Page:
December 7, 1998
Appeal from the District Court of the First Judicial District, State of Idaho, Kootenai County. Hon. Craig C. Kosonen, District Judge.
Order awarding attorney fees to the City of Coeur d'Alene, reversed.
Michael J. Vrable, Hayden, for appellant. Lukins Annis, Coeur d'Alene, for respondent. Susan P. Weeks argued.
This is an appeal of the district court's order awarding attorney's fees to the City of Coeur d'Alene. For the reasons stated, we reverse.
FACTS AND PROCEDURE
In 1994, the Appellant, Gordon Andrea, and a third party, Bovco, Inc., submitted sealed bids to the City of Coeur d'Alene (City) for a food concession to be operated in the city park on the beaches of Lake Coeur d'Alene. Andrea had been the successful bidder for the location, known as Site F, during the period between 1988 and 1992. In 1994, Bovco submitted the highest bid for Site F and was awarded the contract with the City. The City and Bovco entered into the contract on April 5, 1994.
Bovco began operating a concession trailer pursuant to the contract. Historically the City required propane to be used as the heat source for concession trailers. However, Bovco used a generator to power its trailer. The generator was near Bovco's trailer but not actually on Site F. After an investigation by the City, Bovco moved the generator and mounted it onto the side of its food trailer. The city council subsequently altered its previous practice and approved the use of selfcontained generators by concessionaires, including Bovco.
In August 1995, Andrea filed this suit, alleging that the City had failed to apply its own criteria under the Food Concession Bid Specifications by allowing a successful bidder to use a generator. Andrea's complaint alleged that the City's acts and the loss of the bid directly and proximately caused him loss of profits and violated his property and civil rights. The City filed a Motion to Dismiss, pursuant to I. R. C. P. 12(b)(6), and a subsequent Motion for Summary Judgment. On June 23, 1997, the district court granted the City's Motion for Summary Judgment. On June 23, 1997, the district court granted the City's Motion for Summary Judgment and entered a Memorandum Decision and Order dismissing Andrea's claims. Andrea has not appealed that decision.
The City filed a Motion for Attorney Fees under I.C. § 12-120(3) on the ground that the lawsuit was based on a commercial transaction. The district court found that a commercial transaction took place between the parties by virtue of the advertisement for bids placed by the City and the submittal of a bid by Andrea. Accordingly, the district court awarded attorney fees to the City. Andrea appeals from the award of attorney fees.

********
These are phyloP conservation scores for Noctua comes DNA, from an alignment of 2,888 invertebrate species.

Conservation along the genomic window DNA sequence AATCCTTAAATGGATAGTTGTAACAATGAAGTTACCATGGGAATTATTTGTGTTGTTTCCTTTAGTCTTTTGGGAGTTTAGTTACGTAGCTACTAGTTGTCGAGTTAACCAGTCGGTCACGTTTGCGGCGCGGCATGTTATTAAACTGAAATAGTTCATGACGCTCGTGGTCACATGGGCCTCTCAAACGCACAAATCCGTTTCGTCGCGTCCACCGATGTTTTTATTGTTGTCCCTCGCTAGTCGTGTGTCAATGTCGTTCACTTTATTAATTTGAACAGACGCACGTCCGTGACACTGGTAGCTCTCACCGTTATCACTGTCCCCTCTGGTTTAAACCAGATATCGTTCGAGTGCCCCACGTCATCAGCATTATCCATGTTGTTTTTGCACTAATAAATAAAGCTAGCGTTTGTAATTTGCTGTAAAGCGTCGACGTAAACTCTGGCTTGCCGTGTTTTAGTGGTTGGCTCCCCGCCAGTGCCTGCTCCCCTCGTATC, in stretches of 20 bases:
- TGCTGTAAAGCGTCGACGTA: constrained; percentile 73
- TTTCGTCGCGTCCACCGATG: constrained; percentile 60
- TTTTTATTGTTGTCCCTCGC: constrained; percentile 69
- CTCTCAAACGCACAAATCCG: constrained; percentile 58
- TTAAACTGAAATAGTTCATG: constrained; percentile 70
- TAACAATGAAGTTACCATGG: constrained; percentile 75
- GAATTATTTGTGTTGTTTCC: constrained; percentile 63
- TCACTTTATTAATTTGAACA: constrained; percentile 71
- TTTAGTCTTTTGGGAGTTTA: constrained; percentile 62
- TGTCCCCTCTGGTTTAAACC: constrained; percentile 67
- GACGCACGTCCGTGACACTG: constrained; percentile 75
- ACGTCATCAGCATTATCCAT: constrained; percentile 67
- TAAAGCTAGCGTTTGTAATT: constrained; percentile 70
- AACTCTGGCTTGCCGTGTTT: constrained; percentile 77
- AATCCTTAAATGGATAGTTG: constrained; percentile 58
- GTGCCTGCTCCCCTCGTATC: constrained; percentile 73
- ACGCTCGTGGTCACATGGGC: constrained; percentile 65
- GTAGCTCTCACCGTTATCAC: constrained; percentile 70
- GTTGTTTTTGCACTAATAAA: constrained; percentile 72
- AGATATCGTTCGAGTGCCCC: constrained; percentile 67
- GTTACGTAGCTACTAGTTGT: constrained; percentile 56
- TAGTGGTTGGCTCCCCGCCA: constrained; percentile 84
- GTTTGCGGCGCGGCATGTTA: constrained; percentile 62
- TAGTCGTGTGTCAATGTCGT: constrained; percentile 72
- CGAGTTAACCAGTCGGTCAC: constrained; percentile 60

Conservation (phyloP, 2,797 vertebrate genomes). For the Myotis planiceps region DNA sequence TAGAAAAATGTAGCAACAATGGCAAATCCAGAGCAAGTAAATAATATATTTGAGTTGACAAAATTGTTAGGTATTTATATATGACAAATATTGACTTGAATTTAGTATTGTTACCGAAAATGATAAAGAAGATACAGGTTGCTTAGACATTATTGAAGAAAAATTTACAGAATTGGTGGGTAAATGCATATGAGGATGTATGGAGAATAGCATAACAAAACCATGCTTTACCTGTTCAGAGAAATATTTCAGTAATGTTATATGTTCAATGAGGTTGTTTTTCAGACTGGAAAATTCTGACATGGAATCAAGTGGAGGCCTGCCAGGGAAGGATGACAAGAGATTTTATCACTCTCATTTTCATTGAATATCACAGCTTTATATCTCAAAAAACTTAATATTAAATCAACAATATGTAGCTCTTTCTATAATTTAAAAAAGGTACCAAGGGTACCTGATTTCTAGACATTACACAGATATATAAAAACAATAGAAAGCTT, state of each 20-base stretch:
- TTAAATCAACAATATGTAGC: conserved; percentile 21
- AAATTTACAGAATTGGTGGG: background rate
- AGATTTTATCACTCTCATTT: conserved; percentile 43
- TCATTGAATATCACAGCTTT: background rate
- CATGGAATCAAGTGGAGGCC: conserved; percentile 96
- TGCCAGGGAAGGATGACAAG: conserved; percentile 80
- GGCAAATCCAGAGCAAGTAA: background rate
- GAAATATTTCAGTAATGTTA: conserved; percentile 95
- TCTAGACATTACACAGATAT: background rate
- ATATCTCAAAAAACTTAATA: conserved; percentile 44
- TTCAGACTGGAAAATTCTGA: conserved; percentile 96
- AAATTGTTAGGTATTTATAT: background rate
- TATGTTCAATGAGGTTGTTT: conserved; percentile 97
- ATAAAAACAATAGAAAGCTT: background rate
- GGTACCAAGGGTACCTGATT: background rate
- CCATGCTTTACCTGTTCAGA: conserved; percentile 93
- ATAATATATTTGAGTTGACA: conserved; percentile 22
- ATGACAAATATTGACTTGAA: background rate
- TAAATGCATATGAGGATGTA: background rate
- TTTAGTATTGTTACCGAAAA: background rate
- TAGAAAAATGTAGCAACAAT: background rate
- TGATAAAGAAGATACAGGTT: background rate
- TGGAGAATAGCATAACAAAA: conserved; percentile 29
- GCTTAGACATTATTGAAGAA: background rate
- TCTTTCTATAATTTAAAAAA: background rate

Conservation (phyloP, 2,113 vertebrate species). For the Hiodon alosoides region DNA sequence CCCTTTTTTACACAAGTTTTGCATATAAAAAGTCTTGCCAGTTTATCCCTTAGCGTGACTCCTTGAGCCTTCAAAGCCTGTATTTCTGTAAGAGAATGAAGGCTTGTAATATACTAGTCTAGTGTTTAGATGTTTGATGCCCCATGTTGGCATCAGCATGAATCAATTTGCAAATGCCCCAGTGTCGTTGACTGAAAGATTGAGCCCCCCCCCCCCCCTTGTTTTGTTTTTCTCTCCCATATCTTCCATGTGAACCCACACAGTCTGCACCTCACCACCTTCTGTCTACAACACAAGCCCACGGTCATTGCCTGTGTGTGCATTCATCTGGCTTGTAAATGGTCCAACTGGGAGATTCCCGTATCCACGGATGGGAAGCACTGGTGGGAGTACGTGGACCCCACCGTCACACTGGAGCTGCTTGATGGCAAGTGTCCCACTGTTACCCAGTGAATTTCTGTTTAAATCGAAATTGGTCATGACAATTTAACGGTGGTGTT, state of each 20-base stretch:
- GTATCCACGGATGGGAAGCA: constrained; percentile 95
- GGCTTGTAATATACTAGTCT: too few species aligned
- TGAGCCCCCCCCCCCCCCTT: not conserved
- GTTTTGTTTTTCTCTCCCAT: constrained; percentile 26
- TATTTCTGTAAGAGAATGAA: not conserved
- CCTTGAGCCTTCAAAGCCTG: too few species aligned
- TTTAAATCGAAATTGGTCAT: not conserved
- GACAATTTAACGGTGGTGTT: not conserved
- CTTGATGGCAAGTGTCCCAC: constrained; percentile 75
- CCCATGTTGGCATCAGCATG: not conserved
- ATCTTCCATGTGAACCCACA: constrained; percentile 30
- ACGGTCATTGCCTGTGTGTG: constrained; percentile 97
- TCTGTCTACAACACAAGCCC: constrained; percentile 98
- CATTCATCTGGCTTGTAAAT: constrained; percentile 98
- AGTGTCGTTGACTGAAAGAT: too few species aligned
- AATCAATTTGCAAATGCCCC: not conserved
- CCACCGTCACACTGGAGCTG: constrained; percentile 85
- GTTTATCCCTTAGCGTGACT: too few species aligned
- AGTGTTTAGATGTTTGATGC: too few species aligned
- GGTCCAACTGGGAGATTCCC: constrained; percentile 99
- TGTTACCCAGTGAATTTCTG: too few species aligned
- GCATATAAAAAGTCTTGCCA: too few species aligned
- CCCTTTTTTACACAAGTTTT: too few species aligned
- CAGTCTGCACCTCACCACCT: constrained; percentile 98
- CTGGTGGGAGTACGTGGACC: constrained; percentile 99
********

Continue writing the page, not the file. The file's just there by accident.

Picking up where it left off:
Whether the district court erred in awarding attorney fees when concluding that this action involved a commercial transaction.
STANDARD OF REVIEW
Over questions of law this court exercises free review. Kawai Farms, Inc. v. Longstreet, 121 Idaho 610, 613, 826 P. 2 1322, 1325 (1992); State v. Reed, 129 Idaho 503, 505, 927 P.2d 893, 895 (Ct.App. 1996). The question of whether Andrea's claim was based upon an alleged commercial transaction is a question of law.
The issue of which party is the prevailing party is committed to the sound discretion of the trial court by I. R. C. P. 54(d)(1)(B). However, I.C. § 12-120(3) holds that the prevailing party shall be allowed a reasonable attorney fee. Thus, the district court does not have discretion in awarding the prevailing party attorney fees under § 12-120(3) if the statute applies.
Andrea argues that the district court erred in awarding attorney fees to the City because an action brought by an unsuccessful bidder is not a commercial transaction under I.C. § 12-120(3).
Idaho Code § 12-120(3) provides, in pertinent part:
In any civil action to recover on an open account, account stated, note, bill, negotiable instrument, guaranty, or contract relating to the purchase or sale of goods, wares, merchandise, or services and in any commercial transaction unless otherwise provided by law, the prevailing party shall be allowed a reasonable attorney fee to be set by the court, to be taxed and collected as costs.